I second the Beck work, but only for her methods regarding supporting habit change in general. Her insistence that participants plan in advance what they will eat runs counter to eating in accordance with hunger. Many of her suggestions can be used to support adopting the habits that SY recommends. I also recommend The End of Overeating, though that author does recommend vilifying certain foods. I don't think that is a good plan, but I do believe people should understand that certain foods can make it very hard to eat them in moderation. Then each person can make a decision to limit them or perhaps shun them even if they are drawn to them.
*"The goal of weight loss is incompatible with recovering from disordered eating." Center for Clinical Interventions *The No S Diet saved me from my emotional eating defeats. Five years and counting! nosdiet.com/ *Be happy with this moment. This moment is your life. *Get to the next meal hungry! www.sparkpeople.com/myspark/groups_i ndividual.asp
I love the "SOUTH BEACH DIET" by Arthur Agatston, M.D. since he never started out to write a "diet" book but is a cardiologist whose patients were dying on the American Heart Association Diet. He did the research and made the diet for them, and they lost weight and then he got calls to "tell me the diet" and it turned into a book. The fancy recipes are just to show that you can cook gourmet with basic ingredients, but you don't have to spend a lot of money.
I read "The End Of Overeating" by David Kessler this past summer. I thought it was a good compliment to SY; it helped me better understand some of the physiological causes of overeating. Sort of like, Harriet gets the ball rolling, then the chemical reaction pitches in to help create the perfect storm we all know as a binge.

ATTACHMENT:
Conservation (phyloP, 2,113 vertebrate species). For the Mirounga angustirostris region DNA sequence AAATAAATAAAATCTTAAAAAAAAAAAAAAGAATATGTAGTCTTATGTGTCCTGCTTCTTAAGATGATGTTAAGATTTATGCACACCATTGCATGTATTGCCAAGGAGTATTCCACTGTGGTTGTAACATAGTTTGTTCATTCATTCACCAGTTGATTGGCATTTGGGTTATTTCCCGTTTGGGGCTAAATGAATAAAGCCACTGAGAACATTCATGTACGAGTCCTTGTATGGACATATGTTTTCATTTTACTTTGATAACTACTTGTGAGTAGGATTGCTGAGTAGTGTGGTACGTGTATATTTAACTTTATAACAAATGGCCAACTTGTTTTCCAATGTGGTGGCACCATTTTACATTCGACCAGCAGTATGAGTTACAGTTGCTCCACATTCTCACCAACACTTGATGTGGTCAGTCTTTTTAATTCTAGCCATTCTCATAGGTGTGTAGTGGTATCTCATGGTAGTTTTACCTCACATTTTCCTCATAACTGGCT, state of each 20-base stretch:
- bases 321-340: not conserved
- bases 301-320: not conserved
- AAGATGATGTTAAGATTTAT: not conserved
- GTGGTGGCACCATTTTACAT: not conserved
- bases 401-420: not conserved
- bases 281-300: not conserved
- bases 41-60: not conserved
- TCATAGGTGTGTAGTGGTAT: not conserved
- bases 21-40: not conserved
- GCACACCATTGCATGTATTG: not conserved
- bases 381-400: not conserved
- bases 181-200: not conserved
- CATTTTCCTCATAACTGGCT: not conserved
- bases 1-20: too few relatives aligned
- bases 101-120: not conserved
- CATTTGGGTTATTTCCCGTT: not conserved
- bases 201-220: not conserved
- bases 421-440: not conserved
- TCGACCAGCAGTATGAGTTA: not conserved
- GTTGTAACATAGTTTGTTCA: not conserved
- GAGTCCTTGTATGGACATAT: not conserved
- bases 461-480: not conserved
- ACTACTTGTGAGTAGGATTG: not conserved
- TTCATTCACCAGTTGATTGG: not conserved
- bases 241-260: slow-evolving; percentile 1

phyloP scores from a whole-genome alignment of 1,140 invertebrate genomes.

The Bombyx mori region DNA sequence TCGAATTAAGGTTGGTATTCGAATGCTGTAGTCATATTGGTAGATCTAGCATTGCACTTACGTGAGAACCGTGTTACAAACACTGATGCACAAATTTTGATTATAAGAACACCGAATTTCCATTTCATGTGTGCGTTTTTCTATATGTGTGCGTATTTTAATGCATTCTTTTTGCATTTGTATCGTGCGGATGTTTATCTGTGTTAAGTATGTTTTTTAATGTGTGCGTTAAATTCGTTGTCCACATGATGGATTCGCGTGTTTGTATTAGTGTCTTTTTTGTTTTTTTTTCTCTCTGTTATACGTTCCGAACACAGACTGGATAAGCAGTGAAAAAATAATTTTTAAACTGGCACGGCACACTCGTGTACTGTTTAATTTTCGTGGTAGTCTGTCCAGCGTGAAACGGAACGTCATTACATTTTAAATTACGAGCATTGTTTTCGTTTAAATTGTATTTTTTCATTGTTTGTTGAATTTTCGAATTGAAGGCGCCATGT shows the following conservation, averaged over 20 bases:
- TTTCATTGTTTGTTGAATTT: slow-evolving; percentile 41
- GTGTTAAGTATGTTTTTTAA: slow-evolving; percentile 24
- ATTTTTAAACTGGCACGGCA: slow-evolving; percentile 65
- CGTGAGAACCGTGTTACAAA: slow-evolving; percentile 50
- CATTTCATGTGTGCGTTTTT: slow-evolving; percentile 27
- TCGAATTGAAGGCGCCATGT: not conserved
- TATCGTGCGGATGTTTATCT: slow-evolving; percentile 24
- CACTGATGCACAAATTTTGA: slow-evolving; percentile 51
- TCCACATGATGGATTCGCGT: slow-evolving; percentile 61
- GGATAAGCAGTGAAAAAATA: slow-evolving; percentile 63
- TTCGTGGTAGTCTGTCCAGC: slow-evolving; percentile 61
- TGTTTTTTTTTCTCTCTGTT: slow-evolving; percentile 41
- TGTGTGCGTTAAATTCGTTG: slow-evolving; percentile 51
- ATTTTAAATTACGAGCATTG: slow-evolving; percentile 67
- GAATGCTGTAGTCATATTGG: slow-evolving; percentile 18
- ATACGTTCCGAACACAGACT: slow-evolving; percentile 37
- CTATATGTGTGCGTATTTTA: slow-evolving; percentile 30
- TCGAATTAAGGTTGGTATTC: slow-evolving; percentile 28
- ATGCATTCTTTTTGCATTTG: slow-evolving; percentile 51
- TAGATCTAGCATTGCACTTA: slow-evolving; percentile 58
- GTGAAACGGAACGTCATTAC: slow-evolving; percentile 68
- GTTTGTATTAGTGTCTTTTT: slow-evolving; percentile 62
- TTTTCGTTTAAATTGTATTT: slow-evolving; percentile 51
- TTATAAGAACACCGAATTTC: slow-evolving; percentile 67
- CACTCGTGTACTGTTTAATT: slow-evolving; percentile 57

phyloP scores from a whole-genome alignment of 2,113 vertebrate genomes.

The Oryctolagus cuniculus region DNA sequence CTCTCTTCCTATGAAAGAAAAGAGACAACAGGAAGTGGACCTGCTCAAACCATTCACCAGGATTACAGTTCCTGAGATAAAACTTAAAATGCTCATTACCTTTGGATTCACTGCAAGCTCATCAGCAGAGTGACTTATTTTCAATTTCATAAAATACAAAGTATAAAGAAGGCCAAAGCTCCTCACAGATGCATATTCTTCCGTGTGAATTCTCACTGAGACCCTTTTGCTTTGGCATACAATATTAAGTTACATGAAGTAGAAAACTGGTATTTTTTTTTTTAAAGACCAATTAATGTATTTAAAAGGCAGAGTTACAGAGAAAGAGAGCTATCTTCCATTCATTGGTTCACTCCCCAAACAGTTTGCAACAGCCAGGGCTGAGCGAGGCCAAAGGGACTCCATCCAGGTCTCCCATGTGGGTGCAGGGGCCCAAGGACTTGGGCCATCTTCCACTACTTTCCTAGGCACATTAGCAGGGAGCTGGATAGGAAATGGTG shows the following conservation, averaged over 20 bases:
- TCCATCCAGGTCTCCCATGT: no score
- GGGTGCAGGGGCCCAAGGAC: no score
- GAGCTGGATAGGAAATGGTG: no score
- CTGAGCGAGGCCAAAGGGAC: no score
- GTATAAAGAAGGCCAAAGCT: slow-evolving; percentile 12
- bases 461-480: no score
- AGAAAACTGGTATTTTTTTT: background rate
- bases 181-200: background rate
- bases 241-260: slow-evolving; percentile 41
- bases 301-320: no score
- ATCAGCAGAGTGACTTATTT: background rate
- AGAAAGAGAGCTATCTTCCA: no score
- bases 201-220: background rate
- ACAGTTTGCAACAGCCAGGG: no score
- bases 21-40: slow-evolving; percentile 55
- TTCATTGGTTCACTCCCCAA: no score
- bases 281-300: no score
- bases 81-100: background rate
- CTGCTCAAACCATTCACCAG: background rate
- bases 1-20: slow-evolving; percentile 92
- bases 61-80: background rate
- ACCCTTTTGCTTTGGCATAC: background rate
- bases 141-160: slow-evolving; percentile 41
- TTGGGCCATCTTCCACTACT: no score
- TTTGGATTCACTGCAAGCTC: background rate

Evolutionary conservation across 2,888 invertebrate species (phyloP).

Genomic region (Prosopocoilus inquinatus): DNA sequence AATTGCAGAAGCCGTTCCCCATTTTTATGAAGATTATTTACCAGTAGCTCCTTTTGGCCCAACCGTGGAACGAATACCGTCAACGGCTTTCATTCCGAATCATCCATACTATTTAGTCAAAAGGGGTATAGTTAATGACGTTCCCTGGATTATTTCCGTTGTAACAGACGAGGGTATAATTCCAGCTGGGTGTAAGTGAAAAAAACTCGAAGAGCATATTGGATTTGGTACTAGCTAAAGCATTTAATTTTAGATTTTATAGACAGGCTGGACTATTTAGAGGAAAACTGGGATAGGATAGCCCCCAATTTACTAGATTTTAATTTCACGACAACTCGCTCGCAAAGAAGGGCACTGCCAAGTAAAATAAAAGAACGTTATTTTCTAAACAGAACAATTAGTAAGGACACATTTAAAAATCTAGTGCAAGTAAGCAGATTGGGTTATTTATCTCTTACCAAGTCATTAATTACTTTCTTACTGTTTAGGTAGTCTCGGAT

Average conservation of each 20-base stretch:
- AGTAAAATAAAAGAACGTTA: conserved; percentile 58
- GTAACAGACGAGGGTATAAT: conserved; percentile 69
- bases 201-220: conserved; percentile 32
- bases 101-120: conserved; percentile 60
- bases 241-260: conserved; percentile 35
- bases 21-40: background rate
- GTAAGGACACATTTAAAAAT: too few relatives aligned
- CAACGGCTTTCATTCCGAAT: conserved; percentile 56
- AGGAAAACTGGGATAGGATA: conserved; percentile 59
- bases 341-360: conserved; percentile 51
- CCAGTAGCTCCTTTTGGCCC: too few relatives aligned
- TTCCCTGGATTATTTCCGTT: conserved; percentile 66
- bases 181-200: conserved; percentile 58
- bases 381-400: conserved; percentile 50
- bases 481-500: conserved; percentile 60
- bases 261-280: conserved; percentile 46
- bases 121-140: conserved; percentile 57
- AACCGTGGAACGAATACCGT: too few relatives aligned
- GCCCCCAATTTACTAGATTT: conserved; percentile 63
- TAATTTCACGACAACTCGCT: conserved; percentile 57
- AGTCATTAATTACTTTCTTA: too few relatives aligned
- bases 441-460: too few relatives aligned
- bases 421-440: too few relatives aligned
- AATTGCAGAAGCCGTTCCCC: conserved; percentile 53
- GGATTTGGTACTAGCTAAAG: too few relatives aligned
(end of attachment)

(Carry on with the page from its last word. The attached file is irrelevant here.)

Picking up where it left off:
I'll have to check out some of these other books, thanks for sharing!
Lisa Height: 5'8" Highest weight: 230 Current weight: 187.6 Target Weight: 160
"Be more stubborn than the scale." - Vivian Bedoya (BEMORESTUBBORN)
"There are many ways of going forward, but only one way of standing still." -Franklin D. Roosevelt
My absolute favorite companion to "Shrink Yourself" is Darcy Buehler's "Think Yourself Thin" book and CD. I believe that doing it along with the Shrink Yourself program is more powerful than just doing SY.
Two of my other favorites are "The Diet Cure" or "The Mood Cure" by Julia Ross. They explain how nutrition affects emotional eating including "good mood foods", "bad mood foods", using amino acids instead of drugs, and what was especially critical for me, understanding why eating foods you are sensitive to are addictive.
"Potatoes, not Prozac" and "The Sugar Addicts Total Recovery Program" are also very enlightening for avoiding junk food. I can't remember the author's name but her website is www.radiantrecovery.com
The book "Sugar Shock" is also good for avoiding junk food.
"Intuitive Eating" would be another one to add to the list. Great for listening to one's body.
"The Omnivore's Dilemma" is also excellent, although not exactly on emotional eating.
Jack Challam's books "Feed Your Genes Right" and "Syndrome X" are also excellent for learning to eat healthier and avoid junk food.
Here's a place to share other books on similar topics!
My suggestions (for now):
* The Rules of Normal Eating * Healthy at Every Size
Both books are fabulous and help with the concept of Intuitive Eating and dealing with both physical and emotional hunger. These are also great to get one out of the Dieter's Mentality. You can find these and many reviews about them at Amazon.com
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